Motorists face new road fee

Harare Municipal police officers, in a joint operation with the Zimbabwe Republic Police, hoist a dangerously parked commuter omnibus onto their truck along Julius Nyerere Way over the weekend. — (Picture by John Manzongo)

Harare Municipal police officers, in a joint operation with the Zimbabwe Republic Police, hoist a dangerously parked commuter omnibus onto their truck along Julius Nyerere Way over the weekend. — (Picture by John Manzongo)

Innocent Ruwende: Municipal Reporter

Harare motorists are set to fork out more for using city roads as the local authority mulls introducing a fee for road maintenance following inadequate allocations from the Zimbabwe National Road Administration (Zinara).Harare City Council was allocated $1,2 million for road maintenance this year, an amount it dismissed as a joke and a far-cry from its requirements. The city said the proposed new road fee would help it maintain roads because depending on Zinara spelt doom.

It costs between $850 000 and $1,2 million to construct one kilometre of tarred road, which means motorists may have to endure potholes. Engineer Moses Juma of Zinara recently asked council to submit its 2017 programme of works.

“According to the Road Act Chapter 13:18 Section 16, the town is requested to submit a programme works for 2017 financial year.

“Kindly be advised that your allocation for 2017 is $1 262 854, the programme should highlight 30 percent routine and 70 percent periodic maintenance, and should be submitted by November 2016,” reads the letter.

Responding to the allocation recently, Harare Mayor Councillor Bernard Manyenyeni, said: “It is a joke. What does Zinara do for a living? If Harare has got anything to do with road maintenance, we may have to introduce our own road fee. Good bye roads for now.

“We expect $40m to $70m per year and you would notice it working. We can’t be taking money for water treatment to fix roads.”

Zinara board chairperson Mr Albert Mugabe said local authorities had access to the same funds but used them for other purposes other than roads.

He said Zinara inherited roads that required reconstruction, which was the mandate of local authorities.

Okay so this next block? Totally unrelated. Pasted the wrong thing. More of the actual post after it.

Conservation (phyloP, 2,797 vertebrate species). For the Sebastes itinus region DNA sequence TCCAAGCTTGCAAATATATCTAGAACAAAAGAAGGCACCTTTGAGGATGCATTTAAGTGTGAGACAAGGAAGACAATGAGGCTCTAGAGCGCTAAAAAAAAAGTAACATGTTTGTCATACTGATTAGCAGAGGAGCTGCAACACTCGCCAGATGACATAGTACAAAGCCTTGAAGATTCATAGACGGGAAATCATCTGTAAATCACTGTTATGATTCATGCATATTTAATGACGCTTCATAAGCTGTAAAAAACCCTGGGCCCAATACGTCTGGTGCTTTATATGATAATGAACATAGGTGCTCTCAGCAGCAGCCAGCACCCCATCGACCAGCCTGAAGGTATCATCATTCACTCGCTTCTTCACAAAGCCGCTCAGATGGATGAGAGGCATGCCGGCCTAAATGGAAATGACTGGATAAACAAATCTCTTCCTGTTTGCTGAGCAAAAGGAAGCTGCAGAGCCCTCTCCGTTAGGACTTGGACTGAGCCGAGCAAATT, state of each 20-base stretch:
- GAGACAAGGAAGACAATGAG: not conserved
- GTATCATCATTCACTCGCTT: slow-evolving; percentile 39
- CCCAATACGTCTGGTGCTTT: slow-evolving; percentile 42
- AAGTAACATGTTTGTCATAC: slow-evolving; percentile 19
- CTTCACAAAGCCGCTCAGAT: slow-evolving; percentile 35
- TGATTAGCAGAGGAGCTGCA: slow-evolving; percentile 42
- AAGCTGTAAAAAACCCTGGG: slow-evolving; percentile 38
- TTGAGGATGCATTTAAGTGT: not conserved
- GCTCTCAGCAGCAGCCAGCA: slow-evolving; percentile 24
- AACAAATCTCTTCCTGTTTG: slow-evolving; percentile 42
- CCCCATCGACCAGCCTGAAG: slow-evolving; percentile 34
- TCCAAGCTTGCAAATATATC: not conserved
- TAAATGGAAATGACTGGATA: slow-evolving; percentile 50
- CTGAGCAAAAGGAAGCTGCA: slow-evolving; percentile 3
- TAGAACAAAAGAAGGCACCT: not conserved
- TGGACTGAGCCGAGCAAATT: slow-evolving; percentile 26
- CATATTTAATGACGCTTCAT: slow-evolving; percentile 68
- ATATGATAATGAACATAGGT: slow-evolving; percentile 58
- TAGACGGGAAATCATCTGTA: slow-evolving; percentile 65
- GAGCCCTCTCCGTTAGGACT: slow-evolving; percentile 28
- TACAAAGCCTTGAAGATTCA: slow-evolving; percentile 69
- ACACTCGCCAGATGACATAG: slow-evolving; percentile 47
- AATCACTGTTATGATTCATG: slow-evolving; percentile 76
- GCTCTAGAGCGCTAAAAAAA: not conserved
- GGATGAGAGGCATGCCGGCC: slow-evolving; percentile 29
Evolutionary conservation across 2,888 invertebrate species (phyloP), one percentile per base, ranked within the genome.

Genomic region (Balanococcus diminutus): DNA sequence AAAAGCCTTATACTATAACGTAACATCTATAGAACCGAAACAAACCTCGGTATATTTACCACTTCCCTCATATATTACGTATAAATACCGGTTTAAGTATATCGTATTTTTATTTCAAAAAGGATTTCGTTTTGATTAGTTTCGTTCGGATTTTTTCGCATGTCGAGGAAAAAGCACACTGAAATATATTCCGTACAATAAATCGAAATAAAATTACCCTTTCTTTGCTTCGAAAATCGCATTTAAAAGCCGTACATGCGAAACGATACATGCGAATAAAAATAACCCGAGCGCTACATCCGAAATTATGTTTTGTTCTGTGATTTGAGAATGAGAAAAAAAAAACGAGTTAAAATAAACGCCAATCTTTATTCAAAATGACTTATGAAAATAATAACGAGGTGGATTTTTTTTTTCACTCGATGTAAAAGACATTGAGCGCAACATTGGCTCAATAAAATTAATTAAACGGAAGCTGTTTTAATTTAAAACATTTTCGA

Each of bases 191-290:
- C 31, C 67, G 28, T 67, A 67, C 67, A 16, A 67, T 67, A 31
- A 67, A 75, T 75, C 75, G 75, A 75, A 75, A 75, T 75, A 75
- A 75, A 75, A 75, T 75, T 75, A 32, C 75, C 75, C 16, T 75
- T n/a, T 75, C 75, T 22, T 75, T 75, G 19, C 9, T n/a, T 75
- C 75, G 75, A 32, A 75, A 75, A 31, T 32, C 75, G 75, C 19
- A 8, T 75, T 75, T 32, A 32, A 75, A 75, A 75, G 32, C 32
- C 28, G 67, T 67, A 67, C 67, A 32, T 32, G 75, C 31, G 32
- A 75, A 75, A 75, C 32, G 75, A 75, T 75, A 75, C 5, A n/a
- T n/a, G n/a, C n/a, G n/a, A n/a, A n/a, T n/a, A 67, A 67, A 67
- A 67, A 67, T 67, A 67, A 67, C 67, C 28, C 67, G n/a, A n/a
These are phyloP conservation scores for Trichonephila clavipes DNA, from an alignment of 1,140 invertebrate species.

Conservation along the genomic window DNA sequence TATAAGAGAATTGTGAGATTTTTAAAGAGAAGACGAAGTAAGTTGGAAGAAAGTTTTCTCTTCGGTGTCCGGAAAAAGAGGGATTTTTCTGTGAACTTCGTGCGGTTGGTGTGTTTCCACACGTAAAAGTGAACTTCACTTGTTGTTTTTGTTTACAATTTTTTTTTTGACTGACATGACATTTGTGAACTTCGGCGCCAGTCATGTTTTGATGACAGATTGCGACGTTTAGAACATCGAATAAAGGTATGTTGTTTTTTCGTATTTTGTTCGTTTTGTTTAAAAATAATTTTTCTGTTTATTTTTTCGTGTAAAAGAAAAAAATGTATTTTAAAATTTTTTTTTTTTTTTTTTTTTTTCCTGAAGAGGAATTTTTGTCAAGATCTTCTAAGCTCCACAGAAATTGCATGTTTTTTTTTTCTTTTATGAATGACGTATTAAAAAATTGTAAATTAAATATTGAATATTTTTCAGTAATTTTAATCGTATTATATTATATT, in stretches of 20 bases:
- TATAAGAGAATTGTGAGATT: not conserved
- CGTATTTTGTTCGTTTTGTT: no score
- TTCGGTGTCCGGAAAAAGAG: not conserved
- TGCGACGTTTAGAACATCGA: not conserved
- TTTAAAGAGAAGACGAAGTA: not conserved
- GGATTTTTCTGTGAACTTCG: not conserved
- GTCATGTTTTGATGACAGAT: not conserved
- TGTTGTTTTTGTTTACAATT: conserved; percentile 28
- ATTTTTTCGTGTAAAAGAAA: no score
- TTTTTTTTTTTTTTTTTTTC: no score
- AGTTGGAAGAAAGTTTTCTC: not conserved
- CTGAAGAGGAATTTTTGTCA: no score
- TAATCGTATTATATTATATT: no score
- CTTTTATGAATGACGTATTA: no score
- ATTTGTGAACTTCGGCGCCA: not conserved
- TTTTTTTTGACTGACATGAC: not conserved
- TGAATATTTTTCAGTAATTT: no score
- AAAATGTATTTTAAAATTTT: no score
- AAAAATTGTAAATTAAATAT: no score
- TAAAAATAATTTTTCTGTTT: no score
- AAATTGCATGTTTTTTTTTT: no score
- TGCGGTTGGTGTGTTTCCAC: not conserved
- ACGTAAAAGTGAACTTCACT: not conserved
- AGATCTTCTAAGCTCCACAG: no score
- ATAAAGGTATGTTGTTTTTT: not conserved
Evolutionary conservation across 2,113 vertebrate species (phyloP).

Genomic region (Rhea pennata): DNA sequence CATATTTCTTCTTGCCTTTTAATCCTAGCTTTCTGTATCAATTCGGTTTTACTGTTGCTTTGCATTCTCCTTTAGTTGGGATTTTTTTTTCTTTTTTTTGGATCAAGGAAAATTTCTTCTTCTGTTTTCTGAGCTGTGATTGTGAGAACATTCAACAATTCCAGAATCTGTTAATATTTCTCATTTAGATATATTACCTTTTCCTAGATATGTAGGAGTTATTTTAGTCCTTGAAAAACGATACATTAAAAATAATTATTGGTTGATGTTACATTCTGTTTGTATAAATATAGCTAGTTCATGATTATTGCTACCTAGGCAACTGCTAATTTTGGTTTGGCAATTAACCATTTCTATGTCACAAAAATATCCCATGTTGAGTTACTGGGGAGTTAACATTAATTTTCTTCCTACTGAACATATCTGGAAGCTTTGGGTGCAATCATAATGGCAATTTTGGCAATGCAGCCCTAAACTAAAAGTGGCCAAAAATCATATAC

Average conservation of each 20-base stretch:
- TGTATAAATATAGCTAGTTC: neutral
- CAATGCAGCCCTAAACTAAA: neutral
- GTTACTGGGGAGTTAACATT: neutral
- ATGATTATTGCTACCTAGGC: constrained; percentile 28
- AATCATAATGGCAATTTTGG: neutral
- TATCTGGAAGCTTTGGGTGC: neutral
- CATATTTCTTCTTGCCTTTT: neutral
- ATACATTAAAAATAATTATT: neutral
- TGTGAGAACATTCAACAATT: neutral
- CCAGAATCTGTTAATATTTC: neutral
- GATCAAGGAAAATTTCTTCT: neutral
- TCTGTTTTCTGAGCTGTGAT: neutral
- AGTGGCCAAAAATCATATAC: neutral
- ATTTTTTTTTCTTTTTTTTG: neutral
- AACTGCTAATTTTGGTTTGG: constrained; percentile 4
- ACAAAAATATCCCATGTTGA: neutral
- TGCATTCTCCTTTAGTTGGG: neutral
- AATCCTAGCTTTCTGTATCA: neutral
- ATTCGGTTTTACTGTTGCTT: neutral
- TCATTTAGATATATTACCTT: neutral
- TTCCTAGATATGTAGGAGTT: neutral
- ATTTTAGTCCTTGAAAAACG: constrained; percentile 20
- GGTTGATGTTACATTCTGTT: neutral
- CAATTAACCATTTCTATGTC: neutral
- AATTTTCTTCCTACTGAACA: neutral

“If there is routine maintenance it is cheaper but when you do not maintain, you will need rehabilitation. If you fail the two you will need reconstruction. We found the roads in the last stage which requires a lot of investment. It is the duty of local authorities to construct their roads,” he said.

Local authorities have always been accusing Zinara of allocating them meagre resources.

They have called for a change in policy to enable local authorities to collect licence fees in order to fulfil their mandates or alternatively for the Ministry of Transport and Infrastructural Development to allocate financial resources in accordance with the number of vehicles residing in an area.

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  • Tinovaziva

    The powder is dry now all they need is a lit match for it all to explode. The government keeps imposing taxes, levies and bans with little thought as to how it affects the men and women of this country. I can tell you we, ordinary men and women, will end up footing this ludicrous projects and the potbellied thugs who will siphon the majority of the funds.

  • eliah

    Oh no Mr Mayor this is not the answer. The Minister must make noise to ZINARA to release the funds they are collecting from vehicle licence fees. They has to be some accountability of some sort, and what this means is that the concerned Minister is sleeping on the job. This tendency of going for soft targets whenever they is a problem must STOP. Why the MOTORISTS?

  • Sevenzo

    Under Mugabe’s leadership, nothing in this country has ever been resolved after Independence. The land reform is ongoing and a failed disaster 16yrs on, roads have disappeared, electricity cuts have come to stay, medicines are in short supply, refuse collection is non-existent, people are dying from typhoid and cholera, water is in short supply, police and government are corrupt terrorists and the quality of education is in terminal decline. Of all these problems, I cannot think of one which has been resolved. We are not eveb talking of improvements.

  • kk

    Travelled from Mutare to Victoria Falls through Harare recently, did not see a single stretch of road being repaired but the road is horrible particularly from Byo to Victoria Falls! My car’s electronic system failed becoz of bumps and potholes, so where are the tollgate fees going? 1,2 million for Harare? When is this madness ending?